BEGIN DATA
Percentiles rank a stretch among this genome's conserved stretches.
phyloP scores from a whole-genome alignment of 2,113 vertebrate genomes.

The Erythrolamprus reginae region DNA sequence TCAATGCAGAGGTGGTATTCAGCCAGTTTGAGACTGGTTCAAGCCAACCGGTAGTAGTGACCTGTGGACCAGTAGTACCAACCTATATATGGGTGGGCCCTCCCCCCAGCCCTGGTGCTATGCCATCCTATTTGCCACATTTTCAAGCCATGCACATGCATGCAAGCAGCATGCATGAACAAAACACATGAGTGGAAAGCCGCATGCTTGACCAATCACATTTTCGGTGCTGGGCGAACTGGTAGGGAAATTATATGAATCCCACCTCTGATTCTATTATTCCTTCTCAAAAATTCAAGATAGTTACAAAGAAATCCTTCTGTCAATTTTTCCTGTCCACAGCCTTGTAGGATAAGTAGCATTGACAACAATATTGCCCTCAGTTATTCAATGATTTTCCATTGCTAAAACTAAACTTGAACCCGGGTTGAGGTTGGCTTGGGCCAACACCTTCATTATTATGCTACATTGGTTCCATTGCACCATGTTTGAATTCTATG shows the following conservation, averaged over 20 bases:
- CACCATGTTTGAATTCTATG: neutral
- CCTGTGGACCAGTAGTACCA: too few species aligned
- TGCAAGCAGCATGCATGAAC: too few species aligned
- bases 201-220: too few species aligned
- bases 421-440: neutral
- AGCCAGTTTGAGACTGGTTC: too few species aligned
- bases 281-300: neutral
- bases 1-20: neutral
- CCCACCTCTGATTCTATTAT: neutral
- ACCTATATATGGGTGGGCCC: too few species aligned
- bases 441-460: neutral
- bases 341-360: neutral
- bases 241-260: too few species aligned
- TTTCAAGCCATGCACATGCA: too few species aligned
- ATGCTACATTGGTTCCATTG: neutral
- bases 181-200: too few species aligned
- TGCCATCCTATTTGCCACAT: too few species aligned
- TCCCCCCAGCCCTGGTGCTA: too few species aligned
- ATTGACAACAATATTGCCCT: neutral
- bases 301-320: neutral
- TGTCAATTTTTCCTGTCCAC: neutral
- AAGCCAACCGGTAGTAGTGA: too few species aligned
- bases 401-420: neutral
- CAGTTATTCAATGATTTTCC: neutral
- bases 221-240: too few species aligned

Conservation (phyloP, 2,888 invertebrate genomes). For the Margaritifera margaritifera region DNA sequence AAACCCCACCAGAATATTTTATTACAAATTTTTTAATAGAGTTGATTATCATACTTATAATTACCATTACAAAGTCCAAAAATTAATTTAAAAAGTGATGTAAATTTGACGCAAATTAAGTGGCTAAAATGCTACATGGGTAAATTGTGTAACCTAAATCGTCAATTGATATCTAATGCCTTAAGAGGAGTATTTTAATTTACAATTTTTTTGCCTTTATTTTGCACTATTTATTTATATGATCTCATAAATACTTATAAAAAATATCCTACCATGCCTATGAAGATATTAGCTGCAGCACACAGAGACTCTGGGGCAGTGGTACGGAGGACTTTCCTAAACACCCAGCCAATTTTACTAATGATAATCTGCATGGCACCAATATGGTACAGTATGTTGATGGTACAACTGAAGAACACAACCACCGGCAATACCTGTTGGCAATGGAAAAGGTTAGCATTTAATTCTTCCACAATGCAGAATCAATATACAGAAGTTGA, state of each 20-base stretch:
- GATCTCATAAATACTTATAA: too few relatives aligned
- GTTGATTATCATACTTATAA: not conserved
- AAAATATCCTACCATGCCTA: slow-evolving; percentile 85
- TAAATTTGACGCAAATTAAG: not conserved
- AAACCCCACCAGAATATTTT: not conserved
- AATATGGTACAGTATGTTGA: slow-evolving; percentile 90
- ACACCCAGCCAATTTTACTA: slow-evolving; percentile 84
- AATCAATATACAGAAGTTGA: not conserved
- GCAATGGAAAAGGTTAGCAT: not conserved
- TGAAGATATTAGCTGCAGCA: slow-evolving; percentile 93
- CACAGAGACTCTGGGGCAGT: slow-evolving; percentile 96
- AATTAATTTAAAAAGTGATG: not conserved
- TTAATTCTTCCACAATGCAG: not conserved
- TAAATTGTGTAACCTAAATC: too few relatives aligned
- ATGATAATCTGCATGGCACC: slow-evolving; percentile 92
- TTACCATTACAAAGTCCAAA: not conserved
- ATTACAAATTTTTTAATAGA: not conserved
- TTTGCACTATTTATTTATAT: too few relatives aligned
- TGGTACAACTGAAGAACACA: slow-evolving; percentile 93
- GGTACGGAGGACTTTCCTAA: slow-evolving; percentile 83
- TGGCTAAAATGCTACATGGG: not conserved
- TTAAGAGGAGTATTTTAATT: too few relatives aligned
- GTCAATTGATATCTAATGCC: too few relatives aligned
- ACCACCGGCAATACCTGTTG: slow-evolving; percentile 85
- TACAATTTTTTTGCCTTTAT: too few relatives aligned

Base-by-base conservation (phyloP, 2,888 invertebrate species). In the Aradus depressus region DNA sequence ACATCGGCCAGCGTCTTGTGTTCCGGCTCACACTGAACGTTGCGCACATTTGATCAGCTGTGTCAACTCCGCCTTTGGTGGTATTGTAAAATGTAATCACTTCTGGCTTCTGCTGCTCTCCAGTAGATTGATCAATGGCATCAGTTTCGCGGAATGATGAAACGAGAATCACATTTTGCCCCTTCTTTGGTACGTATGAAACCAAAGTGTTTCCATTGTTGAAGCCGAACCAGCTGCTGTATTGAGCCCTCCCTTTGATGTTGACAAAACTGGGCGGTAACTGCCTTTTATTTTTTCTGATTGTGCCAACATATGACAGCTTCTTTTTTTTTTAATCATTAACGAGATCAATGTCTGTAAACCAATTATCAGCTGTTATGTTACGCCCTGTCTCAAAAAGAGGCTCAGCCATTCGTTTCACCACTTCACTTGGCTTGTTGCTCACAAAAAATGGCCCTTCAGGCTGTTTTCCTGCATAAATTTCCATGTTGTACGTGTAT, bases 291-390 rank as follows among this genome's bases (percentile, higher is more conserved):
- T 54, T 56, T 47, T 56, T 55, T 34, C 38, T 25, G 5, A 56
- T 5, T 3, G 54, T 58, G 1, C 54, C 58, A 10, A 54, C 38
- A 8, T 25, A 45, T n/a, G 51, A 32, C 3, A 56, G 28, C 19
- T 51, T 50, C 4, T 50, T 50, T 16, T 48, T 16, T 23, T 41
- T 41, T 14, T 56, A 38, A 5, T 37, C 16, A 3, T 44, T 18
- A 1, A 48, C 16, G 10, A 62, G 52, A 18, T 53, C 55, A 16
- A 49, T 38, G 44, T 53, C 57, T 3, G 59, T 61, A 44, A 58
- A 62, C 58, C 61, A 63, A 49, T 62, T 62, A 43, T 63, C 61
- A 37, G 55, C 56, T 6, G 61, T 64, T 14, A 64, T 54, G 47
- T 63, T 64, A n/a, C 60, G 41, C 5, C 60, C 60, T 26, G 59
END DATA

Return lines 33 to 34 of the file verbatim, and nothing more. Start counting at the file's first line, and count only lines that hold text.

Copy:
- TAAATTTGACGCAAATTAAG: not conserved
- AAACCCCACCAGAATATTTT: not conserved